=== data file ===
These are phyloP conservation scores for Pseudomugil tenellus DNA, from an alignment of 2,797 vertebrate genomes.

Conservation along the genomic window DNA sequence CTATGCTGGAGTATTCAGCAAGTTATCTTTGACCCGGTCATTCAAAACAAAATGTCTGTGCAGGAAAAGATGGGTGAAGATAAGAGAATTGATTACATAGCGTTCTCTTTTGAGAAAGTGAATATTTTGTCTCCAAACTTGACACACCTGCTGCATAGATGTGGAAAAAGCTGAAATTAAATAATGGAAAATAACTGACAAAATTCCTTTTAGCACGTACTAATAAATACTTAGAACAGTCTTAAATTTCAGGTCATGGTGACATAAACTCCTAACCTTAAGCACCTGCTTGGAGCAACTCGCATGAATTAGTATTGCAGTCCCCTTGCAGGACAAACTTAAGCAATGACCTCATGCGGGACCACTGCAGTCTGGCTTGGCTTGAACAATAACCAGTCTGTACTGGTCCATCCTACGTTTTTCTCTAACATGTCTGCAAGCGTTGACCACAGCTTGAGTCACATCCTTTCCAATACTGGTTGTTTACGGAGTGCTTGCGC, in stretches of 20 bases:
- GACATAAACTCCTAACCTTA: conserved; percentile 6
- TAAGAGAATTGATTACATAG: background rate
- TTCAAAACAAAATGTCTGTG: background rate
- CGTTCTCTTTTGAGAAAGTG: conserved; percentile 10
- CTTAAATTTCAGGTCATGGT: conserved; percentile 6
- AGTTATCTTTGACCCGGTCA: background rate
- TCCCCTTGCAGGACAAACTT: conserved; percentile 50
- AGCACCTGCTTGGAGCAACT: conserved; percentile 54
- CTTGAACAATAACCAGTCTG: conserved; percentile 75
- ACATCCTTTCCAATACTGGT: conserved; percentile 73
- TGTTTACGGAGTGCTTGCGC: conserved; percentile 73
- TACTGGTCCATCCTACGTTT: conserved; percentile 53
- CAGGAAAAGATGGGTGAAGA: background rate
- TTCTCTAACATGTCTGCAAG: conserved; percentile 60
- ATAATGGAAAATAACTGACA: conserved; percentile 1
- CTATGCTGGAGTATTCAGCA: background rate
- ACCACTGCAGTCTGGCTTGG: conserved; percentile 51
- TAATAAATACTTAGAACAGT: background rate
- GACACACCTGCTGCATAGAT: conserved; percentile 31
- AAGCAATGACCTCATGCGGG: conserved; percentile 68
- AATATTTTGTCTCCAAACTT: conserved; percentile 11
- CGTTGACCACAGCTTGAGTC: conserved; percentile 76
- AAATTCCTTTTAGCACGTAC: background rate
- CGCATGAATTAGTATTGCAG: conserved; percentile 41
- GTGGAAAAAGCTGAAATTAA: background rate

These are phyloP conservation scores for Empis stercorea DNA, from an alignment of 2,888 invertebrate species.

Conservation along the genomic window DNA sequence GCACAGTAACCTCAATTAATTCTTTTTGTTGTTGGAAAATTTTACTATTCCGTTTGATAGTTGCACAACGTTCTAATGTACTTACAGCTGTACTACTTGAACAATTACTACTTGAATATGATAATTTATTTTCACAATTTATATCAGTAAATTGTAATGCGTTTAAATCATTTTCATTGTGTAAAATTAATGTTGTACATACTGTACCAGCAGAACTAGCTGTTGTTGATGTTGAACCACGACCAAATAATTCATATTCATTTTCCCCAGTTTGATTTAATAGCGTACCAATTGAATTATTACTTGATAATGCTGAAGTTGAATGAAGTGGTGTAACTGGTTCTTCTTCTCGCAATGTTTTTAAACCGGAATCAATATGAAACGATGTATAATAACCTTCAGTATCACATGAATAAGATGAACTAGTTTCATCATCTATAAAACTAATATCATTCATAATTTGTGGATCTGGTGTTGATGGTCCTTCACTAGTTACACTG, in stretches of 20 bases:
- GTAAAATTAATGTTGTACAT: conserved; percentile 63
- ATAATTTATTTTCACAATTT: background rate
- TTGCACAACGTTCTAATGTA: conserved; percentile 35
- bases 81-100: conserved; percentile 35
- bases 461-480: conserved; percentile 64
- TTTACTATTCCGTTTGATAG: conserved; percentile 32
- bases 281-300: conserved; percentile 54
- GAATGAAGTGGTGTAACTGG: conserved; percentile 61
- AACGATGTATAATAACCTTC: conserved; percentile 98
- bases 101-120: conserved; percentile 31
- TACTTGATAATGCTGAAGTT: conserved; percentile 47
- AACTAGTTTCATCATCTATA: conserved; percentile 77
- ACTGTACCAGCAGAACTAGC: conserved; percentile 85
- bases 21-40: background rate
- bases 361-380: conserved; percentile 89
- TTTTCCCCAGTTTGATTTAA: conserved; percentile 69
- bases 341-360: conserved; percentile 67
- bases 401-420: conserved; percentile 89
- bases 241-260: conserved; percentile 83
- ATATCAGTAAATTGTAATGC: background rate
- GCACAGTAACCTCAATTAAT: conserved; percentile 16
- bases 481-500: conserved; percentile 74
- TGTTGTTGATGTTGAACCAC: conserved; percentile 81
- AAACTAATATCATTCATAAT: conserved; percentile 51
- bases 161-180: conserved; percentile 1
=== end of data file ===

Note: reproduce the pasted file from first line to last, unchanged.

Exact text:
These are phyloP conservation scores for Pseudomugil tenellus DNA, from an alignment of 2,797 vertebrate genomes.

Conservation along the genomic window DNA sequence CTATGCTGGAGTATTCAGCAAGTTATCTTTGACCCGGTCATTCAAAACAAAATGTCTGTGCAGGAAAAGATGGGTGAAGATAAGAGAATTGATTACATAGCGTTCTCTTTTGAGAAAGTGAATATTTTGTCTCCAAACTTGACACACCTGCTGCATAGATGTGGAAAAAGCTGAAATTAAATAATGGAAAATAACTGACAAAATTCCTTTTAGCACGTACTAATAAATACTTAGAACAGTCTTAAATTTCAGGTCATGGTGACATAAACTCCTAACCTTAAGCACCTGCTTGGAGCAACTCGCATGAATTAGTATTGCAGTCCCCTTGCAGGACAAACTTAAGCAATGACCTCATGCGGGACCACTGCAGTCTGGCTTGGCTTGAACAATAACCAGTCTGTACTGGTCCATCCTACGTTTTTCTCTAACATGTCTGCAAGCGTTGACCACAGCTTGAGTCACATCCTTTCCAATACTGGTTGTTTACGGAGTGCTTGCGC, in stretches of 20 bases:
- GACATAAACTCCTAACCTTA: conserved; percentile 6
- TAAGAGAATTGATTACATAG: background rate
- TTCAAAACAAAATGTCTGTG: background rate
- CGTTCTCTTTTGAGAAAGTG: conserved; percentile 10
- CTTAAATTTCAGGTCATGGT: conserved; percentile 6
- AGTTATCTTTGACCCGGTCA: background rate
- TCCCCTTGCAGGACAAACTT: conserved; percentile 50
- AGCACCTGCTTGGAGCAACT: conserved; percentile 54
- CTTGAACAATAACCAGTCTG: conserved; percentile 75
- ACATCCTTTCCAATACTGGT: conserved; percentile 73
- TGTTTACGGAGTGCTTGCGC: conserved; percentile 73
- TACTGGTCCATCCTACGTTT: conserved; percentile 53
- CAGGAAAAGATGGGTGAAGA: background rate
- TTCTCTAACATGTCTGCAAG: conserved; percentile 60
- ATAATGGAAAATAACTGACA: conserved; percentile 1
- CTATGCTGGAGTATTCAGCA: background rate
- ACCACTGCAGTCTGGCTTGG: conserved; percentile 51
- TAATAAATACTTAGAACAGT: background rate
- GACACACCTGCTGCATAGAT: conserved; percentile 31
- AAGCAATGACCTCATGCGGG: conserved; percentile 68
- AATATTTTGTCTCCAAACTT: conserved; percentile 11
- CGTTGACCACAGCTTGAGTC: conserved; percentile 76
- AAATTCCTTTTAGCACGTAC: background rate
- CGCATGAATTAGTATTGCAG: conserved; percentile 41
- GTGGAAAAAGCTGAAATTAA: background rate

These are phyloP conservation scores for Empis stercorea DNA, from an alignment of 2,888 invertebrate species.

Conservation along the genomic window DNA sequence GCACAGTAACCTCAATTAATTCTTTTTGTTGTTGGAAAATTTTACTATTCCGTTTGATAGTTGCACAACGTTCTAATGTACTTACAGCTGTACTACTTGAACAATTACTACTTGAATATGATAATTTATTTTCACAATTTATATCAGTAAATTGTAATGCGTTTAAATCATTTTCATTGTGTAAAATTAATGTTGTACATACTGTACCAGCAGAACTAGCTGTTGTTGATGTTGAACCACGACCAAATAATTCATATTCATTTTCCCCAGTTTGATTTAATAGCGTACCAATTGAATTATTACTTGATAATGCTGAAGTTGAATGAAGTGGTGTAACTGGTTCTTCTTCTCGCAATGTTTTTAAACCGGAATCAATATGAAACGATGTATAATAACCTTCAGTATCACATGAATAAGATGAACTAGTTTCATCATCTATAAAACTAATATCATTCATAATTTGTGGATCTGGTGTTGATGGTCCTTCACTAGTTACACTG, in stretches of 20 bases:
- GTAAAATTAATGTTGTACAT: conserved; percentile 63
- ATAATTTATTTTCACAATTT: background rate
- TTGCACAACGTTCTAATGTA: conserved; percentile 35
- bases 81-100: conserved; percentile 35
- bases 461-480: conserved; percentile 64
- TTTACTATTCCGTTTGATAG: conserved; percentile 32
- bases 281-300: conserved; percentile 54
- GAATGAAGTGGTGTAACTGG: conserved; percentile 61
- AACGATGTATAATAACCTTC: conserved; percentile 98
- bases 101-120: conserved; percentile 31
- TACTTGATAATGCTGAAGTT: conserved; percentile 47
- AACTAGTTTCATCATCTATA: conserved; percentile 77
- ACTGTACCAGCAGAACTAGC: conserved; percentile 85
- bases 21-40: background rate
- bases 361-380: conserved; percentile 89
- TTTTCCCCAGTTTGATTTAA: conserved; percentile 69
- bases 341-360: conserved; percentile 67
- bases 401-420: conserved; percentile 89
- bases 241-260: conserved; percentile 83
- ATATCAGTAAATTGTAATGC: background rate
- GCACAGTAACCTCAATTAAT: conserved; percentile 16
- bases 481-500: conserved; percentile 74
- TGTTGTTGATGTTGAACCAC: conserved; percentile 81
- AAACTAATATCATTCATAAT: conserved; percentile 51
- bases 161-180: conserved; percentile 1